Bacchanal Swank bistro from ex-Campagnolo chef is all about accessible luxury
Campagnolo and Alo alumni do affordable luxury — think steak frites, absinthe and classic hors d’oeuvres — at new Queen West bistro
Bacchanal (60 Sudbury, at Dovercourt, 416-586-1188, bacchanal.ca) is a modern bistro from Luke Donato, formerly of Campagnolo, and Lachlan Dennis, previously the director of wine at Le Select.
That’s a heck of a pedigree – one boosted further by the rest of the core staff, which come from spots like Alo, Ortolan and Montreal’s Maison Boulud.
Between those names and the presence of French anything, you may expect white-napkin, ivory-tower fine dining, but the spot – located in the the former home of the epically short-lived Recess – is more geared toward the middle ground between refinement and approachability.
“We’re not trying to be aloof. That’s what appeals to us about a bistro. We want everyone to feel welcome,” Dennis explains. “We wanted people to feel like they could come in from upstairs, from the condos or nearby and just pull up for a steak frites or a couple of hors d’oeuvres, couple glasses of wine, and have a very simple and frequent interaction with the restaurant.”
Inside a striking 100-seat interior done up with touches of velvet, marble, tweed and brass, Bacchanal offers a broad menu that spans from under-$10 starters to a $150 carte blanche chef’s table option complete with wine pairings.
“It’s a bistro for everybody, regardless of price,” Donato says, adding he was inspired by hotel menus from the last century, an era when hotel restaurants were hot spots for both regular folks and the rich and powerful.
“There’s nothing that says those (outof-fashion) dishes aren’t good food, right? But it was just a style of eating that I think was lost. They were very popular in the rise of the middle class, and as we got more into the era of Michelin, (trendy) food became more unapproachable. I wanted to build exactly that environment.”
“That’s the best part of a bistro – it’s tight, it’s boisterous. You could be bumping elbows with the who’s who of Toronto, or not – but regardless, you’re all eating the same food.”
HERE’S A CLOSER LOOK AT THE MENU AND DRINKS.
“One of the things Luke is passionate about is the idea of hors d’oeuvres and its place within a French meal. People have sort of forgotten that some of the original small plates are French food,” Dennis says. “They make more sense when you order several. So in a sense, you might be composing your hors d’oeuvre platter to start the meal.”
A few choice picks include leeks vinaigrette, galantine and oeufs Pépin. “Jacques Pépin is a big deal for me – I managed to attend his school,” Donato says. The dish involves hard-boiled egg topped with sauce Marie Rose, “which between you and me, is essentially mayonnaise and ketchup – but a little upscale trash is good every once in a while.”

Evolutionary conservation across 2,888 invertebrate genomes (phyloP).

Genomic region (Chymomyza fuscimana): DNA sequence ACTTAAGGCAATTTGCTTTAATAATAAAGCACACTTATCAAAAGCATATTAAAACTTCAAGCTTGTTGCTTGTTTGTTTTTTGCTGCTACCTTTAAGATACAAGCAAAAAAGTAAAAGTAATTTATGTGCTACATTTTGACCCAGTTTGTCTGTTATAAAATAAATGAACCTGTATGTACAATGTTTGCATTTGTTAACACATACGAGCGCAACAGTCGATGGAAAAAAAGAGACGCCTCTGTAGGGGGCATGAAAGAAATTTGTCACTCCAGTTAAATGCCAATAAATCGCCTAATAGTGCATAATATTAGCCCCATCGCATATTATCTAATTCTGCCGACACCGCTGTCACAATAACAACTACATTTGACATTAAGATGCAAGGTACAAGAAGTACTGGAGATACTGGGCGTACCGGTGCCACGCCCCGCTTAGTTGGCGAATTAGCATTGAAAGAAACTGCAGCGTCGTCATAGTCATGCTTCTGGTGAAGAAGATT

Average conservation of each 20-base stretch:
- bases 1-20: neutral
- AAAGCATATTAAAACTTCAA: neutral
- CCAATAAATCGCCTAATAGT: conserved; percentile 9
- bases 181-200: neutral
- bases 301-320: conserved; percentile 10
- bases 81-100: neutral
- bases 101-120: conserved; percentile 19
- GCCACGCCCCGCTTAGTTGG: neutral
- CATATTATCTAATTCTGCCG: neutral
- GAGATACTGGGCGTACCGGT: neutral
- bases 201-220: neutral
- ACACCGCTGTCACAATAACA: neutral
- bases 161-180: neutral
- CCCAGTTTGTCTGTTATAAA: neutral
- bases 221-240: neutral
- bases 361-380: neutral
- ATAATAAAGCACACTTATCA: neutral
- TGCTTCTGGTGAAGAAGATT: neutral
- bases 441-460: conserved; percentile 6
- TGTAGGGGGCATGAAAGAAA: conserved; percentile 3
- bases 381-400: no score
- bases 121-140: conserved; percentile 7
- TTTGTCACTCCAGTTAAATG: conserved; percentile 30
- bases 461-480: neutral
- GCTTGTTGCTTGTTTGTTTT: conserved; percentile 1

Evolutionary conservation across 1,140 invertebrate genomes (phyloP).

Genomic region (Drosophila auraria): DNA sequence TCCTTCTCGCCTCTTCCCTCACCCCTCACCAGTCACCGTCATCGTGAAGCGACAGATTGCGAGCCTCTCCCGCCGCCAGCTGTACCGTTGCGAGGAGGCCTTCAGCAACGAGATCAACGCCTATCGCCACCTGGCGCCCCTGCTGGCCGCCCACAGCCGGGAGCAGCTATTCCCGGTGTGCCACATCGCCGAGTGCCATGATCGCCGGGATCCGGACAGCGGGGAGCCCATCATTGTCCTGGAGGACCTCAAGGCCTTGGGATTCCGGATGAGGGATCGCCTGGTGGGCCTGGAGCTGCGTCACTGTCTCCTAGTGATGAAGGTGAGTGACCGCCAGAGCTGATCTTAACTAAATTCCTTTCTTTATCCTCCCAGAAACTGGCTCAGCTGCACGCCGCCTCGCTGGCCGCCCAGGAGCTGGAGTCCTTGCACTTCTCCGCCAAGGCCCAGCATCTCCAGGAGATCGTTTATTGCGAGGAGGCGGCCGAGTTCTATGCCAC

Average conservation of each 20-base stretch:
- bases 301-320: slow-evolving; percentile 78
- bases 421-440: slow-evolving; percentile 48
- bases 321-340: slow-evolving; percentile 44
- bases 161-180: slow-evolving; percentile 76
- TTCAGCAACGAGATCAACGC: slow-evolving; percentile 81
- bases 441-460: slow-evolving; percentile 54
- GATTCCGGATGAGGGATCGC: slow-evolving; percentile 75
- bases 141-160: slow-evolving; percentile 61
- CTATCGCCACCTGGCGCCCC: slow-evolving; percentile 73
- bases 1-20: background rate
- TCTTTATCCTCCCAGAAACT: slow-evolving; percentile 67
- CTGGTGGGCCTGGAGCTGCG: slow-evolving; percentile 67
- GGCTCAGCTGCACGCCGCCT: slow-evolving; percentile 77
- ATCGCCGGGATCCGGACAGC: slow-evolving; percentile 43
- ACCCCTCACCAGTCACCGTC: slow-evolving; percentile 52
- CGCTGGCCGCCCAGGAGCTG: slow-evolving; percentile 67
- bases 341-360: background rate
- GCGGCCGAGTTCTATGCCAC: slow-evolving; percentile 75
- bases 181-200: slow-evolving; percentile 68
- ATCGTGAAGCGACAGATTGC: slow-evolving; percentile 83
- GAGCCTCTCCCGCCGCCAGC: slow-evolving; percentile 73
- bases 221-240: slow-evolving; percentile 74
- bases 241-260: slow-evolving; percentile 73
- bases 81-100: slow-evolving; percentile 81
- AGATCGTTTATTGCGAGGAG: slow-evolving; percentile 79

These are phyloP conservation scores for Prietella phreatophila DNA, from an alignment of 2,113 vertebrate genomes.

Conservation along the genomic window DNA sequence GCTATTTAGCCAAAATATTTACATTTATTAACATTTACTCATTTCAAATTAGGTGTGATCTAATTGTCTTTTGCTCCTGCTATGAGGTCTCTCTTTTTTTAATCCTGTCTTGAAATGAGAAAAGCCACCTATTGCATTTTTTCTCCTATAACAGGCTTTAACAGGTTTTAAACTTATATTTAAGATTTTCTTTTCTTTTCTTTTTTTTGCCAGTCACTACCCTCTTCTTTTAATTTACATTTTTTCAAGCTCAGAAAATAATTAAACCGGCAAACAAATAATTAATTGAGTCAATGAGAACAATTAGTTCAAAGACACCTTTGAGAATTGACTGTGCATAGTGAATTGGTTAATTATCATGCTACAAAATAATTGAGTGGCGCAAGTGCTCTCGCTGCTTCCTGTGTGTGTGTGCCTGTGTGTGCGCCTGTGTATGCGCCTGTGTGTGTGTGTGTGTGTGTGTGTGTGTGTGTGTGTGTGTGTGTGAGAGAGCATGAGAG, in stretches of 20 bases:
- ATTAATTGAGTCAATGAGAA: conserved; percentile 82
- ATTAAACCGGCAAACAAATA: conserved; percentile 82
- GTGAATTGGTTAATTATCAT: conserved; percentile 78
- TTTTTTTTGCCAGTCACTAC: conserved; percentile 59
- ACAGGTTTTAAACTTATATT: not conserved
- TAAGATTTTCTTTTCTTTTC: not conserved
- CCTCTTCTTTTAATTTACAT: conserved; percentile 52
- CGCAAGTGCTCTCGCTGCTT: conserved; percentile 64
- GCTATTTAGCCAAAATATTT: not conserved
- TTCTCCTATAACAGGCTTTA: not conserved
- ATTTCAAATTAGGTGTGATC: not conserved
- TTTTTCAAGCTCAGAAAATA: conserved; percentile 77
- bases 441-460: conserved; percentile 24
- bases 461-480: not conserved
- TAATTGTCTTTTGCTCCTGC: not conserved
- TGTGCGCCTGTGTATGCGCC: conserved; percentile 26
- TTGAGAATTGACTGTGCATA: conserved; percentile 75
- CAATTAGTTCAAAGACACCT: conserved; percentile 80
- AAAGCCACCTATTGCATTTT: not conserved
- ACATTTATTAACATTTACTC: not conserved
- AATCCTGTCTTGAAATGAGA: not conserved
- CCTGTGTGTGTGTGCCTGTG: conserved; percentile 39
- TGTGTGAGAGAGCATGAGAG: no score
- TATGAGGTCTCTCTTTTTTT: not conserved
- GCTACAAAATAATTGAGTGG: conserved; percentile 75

2 Wines by the glass are a big focus here, with an impressive 25-plus selection, and an absinthe program is also in the works. On the cocktail side, bar manager Jason Griffin has created a series of classic cocktails, splashed up with French liqueurs, that are fanciful without being too fussy. The Dali, which Griffin describes as “definitely our most whimsical cocktail,” includes London Dry gin, crème de violette, homemade herbes de Provence syrup, lemon juice and aquafaba (a vegan substitute for egg whites). Butterfly pea tincture and herb oil add colour.
Ocean trout comes flanked with sorrel sauce and steamed cucumber. “It’s essentially the pig of the sea – it’s super fatty with these tiny little fins and just floats around eating krill and shrimp,” Donato says. “Jealous, really.” The fish gets a long, slow rendering on the plancha that crisps the skin but leaves the inside rare.
Steak frites offers an eight-ounce flatiron steak topped with a disc of Café de Paris butter, plus a pile of frites, for $24. “We’re still a bistro,” Donato says. “You’re new to the city, and you just need that spot at the bar to feel welcome, and you get a steak frites, a glass of wine, and you’re out of here for $35 – there’s not much more I can offer after that.” 5 Agnolotti are a nod to Donato’s time at Campagnolo, but with a French twist: The cocoa-tinged mushroom agnolotti (“not to taste like chocolate, just to push earthy flavors”) come flanked with escargots, as well as hen-of-the-woods mushrooms. “This is us doing a snail dish without buying the funny little plates,” Donato says.